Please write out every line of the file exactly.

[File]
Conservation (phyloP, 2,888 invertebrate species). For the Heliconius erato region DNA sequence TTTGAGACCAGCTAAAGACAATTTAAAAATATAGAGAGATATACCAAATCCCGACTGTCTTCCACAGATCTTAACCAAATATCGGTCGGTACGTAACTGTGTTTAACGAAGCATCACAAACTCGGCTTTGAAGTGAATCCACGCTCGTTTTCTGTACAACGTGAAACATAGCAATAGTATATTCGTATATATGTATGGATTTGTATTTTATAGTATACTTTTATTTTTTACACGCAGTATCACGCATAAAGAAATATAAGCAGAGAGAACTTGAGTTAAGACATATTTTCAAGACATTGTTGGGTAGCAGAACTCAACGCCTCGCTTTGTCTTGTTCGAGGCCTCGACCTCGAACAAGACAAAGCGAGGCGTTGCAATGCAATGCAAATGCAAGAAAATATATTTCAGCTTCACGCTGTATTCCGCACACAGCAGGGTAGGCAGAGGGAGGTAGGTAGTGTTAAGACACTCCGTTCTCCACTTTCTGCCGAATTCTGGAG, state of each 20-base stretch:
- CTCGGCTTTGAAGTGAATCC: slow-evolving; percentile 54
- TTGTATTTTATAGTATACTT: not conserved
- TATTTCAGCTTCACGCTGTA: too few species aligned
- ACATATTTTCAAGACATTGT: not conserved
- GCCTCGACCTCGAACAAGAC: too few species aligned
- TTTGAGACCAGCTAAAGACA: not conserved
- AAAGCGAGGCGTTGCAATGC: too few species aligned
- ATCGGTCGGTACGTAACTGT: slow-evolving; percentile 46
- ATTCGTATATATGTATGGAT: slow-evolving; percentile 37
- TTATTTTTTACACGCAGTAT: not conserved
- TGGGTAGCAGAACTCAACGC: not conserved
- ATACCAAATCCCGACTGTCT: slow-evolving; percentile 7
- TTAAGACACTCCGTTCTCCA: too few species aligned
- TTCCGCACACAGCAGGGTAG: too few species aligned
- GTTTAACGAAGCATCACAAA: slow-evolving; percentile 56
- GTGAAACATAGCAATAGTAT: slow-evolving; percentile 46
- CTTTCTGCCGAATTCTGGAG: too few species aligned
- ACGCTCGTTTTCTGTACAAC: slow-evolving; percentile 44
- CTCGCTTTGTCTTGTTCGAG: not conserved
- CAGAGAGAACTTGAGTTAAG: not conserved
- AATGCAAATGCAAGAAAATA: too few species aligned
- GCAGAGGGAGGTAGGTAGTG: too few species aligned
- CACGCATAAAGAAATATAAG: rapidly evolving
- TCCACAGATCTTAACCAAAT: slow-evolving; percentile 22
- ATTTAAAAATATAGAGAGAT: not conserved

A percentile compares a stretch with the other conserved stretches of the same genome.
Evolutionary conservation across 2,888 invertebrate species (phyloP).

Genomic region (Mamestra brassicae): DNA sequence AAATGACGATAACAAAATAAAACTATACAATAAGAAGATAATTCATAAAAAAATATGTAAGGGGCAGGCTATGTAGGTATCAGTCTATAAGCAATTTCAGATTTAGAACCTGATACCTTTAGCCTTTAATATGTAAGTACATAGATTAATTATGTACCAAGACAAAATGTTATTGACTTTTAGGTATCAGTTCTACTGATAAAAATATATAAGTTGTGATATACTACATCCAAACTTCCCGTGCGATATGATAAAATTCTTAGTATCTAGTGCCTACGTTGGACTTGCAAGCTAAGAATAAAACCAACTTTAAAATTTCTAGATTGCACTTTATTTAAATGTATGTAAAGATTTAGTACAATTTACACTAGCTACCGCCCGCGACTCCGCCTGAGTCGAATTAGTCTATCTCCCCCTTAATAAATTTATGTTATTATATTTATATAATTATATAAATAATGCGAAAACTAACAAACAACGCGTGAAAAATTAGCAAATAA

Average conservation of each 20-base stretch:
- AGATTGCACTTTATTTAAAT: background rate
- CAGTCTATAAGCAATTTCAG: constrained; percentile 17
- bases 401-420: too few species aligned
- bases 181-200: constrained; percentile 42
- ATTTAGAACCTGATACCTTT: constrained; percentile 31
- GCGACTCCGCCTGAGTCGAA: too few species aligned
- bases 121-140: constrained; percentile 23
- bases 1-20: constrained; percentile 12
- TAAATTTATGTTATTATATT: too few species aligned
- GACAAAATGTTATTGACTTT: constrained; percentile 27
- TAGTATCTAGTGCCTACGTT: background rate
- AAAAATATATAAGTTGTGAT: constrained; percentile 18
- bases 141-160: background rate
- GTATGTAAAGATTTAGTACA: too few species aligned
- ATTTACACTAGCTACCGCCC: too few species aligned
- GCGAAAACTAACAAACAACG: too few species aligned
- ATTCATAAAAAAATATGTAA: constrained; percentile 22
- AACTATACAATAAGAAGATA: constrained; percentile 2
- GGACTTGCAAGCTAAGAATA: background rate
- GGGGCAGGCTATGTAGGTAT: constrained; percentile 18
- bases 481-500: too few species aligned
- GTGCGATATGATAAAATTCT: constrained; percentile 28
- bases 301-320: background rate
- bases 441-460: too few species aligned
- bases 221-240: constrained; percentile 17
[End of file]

Conservation (phyloP, 2,888 invertebrate species). For the Heliconius erato region DNA sequence TTTGAGACCAGCTAAAGACAATTTAAAAATATAGAGAGATATACCAAATCCCGACTGTCTTCCACAGATCTTAACCAAATATCGGTCGGTACGTAACTGTGTTTAACGAAGCATCACAAACTCGGCTTTGAAGTGAATCCACGCTCGTTTTCTGTACAACGTGAAACATAGCAATAGTATATTCGTATATATGTATGGATTTGTATTTTATAGTATACTTTTATTTTTTACACGCAGTATCACGCATAAAGAAATATAAGCAGAGAGAACTTGAGTTAAGACATATTTTCAAGACATTGTTGGGTAGCAGAACTCAACGCCTCGCTTTGTCTTGTTCGAGGCCTCGACCTCGAACAAGACAAAGCGAGGCGTTGCAATGCAATGCAAATGCAAGAAAATATATTTCAGCTTCACGCTGTATTCCGCACACAGCAGGGTAGGCAGAGGGAGGTAGGTAGTGTTAAGACACTCCGTTCTCCACTTTCTGCCGAATTCTGGAG, state of each 20-base stretch:
- CTCGGCTTTGAAGTGAATCC: slow-evolving; percentile 54
- TTGTATTTTATAGTATACTT: not conserved
- TATTTCAGCTTCACGCTGTA: too few species aligned
- ACATATTTTCAAGACATTGT: not conserved
- GCCTCGACCTCGAACAAGAC: too few species aligned
- TTTGAGACCAGCTAAAGACA: not conserved
- AAAGCGAGGCGTTGCAATGC: too few species aligned
- ATCGGTCGGTACGTAACTGT: slow-evolving; percentile 46
- ATTCGTATATATGTATGGAT: slow-evolving; percentile 37
- TTATTTTTTACACGCAGTAT: not conserved
- TGGGTAGCAGAACTCAACGC: not conserved
- ATACCAAATCCCGACTGTCT: slow-evolving; percentile 7
- TTAAGACACTCCGTTCTCCA: too few species aligned
- TTCCGCACACAGCAGGGTAG: too few species aligned
- GTTTAACGAAGCATCACAAA: slow-evolving; percentile 56
- GTGAAACATAGCAATAGTAT: slow-evolving; percentile 46
- CTTTCTGCCGAATTCTGGAG: too few species aligned
- ACGCTCGTTTTCTGTACAAC: slow-evolving; percentile 44
- CTCGCTTTGTCTTGTTCGAG: not conserved
- CAGAGAGAACTTGAGTTAAG: not conserved
- AATGCAAATGCAAGAAAATA: too few species aligned
- GCAGAGGGAGGTAGGTAGTG: too few species aligned
- CACGCATAAAGAAATATAAG: rapidly evolving
- TCCACAGATCTTAACCAAAT: slow-evolving; percentile 22
- ATTTAAAAATATAGAGAGAT: not conserved

A percentile compares a stretch with the other conserved stretches of the same genome.
Evolutionary conservation across 2,888 invertebrate species (phyloP).

Genomic region (Mamestra brassicae): DNA sequence AAATGACGATAACAAAATAAAACTATACAATAAGAAGATAATTCATAAAAAAATATGTAAGGGGCAGGCTATGTAGGTATCAGTCTATAAGCAATTTCAGATTTAGAACCTGATACCTTTAGCCTTTAATATGTAAGTACATAGATTAATTATGTACCAAGACAAAATGTTATTGACTTTTAGGTATCAGTTCTACTGATAAAAATATATAAGTTGTGATATACTACATCCAAACTTCCCGTGCGATATGATAAAATTCTTAGTATCTAGTGCCTACGTTGGACTTGCAAGCTAAGAATAAAACCAACTTTAAAATTTCTAGATTGCACTTTATTTAAATGTATGTAAAGATTTAGTACAATTTACACTAGCTACCGCCCGCGACTCCGCCTGAGTCGAATTAGTCTATCTCCCCCTTAATAAATTTATGTTATTATATTTATATAATTATATAAATAATGCGAAAACTAACAAACAACGCGTGAAAAATTAGCAAATAA

Average conservation of each 20-base stretch:
- AGATTGCACTTTATTTAAAT: background rate
- CAGTCTATAAGCAATTTCAG: constrained; percentile 17
- bases 401-420: too few species aligned
- bases 181-200: constrained; percentile 42
- ATTTAGAACCTGATACCTTT: constrained; percentile 31
- GCGACTCCGCCTGAGTCGAA: too few species aligned
- bases 121-140: constrained; percentile 23
- bases 1-20: constrained; percentile 12
- TAAATTTATGTTATTATATT: too few species aligned
- GACAAAATGTTATTGACTTT: constrained; percentile 27
- TAGTATCTAGTGCCTACGTT: background rate
- AAAAATATATAAGTTGTGAT: constrained; percentile 18
- bases 141-160: background rate
- GTATGTAAAGATTTAGTACA: too few species aligned
- ATTTACACTAGCTACCGCCC: too few species aligned
- GCGAAAACTAACAAACAACG: too few species aligned
- ATTCATAAAAAAATATGTAA: constrained; percentile 22
- AACTATACAATAAGAAGATA: constrained; percentile 2
- GGACTTGCAAGCTAAGAATA: background rate
- GGGGCAGGCTATGTAGGTAT: constrained; percentile 18
- bases 481-500: too few species aligned
- GTGCGATATGATAAAATTCT: constrained; percentile 28
- bases 301-320: background rate
- bases 441-460: too few species aligned
- bases 221-240: constrained; percentile 17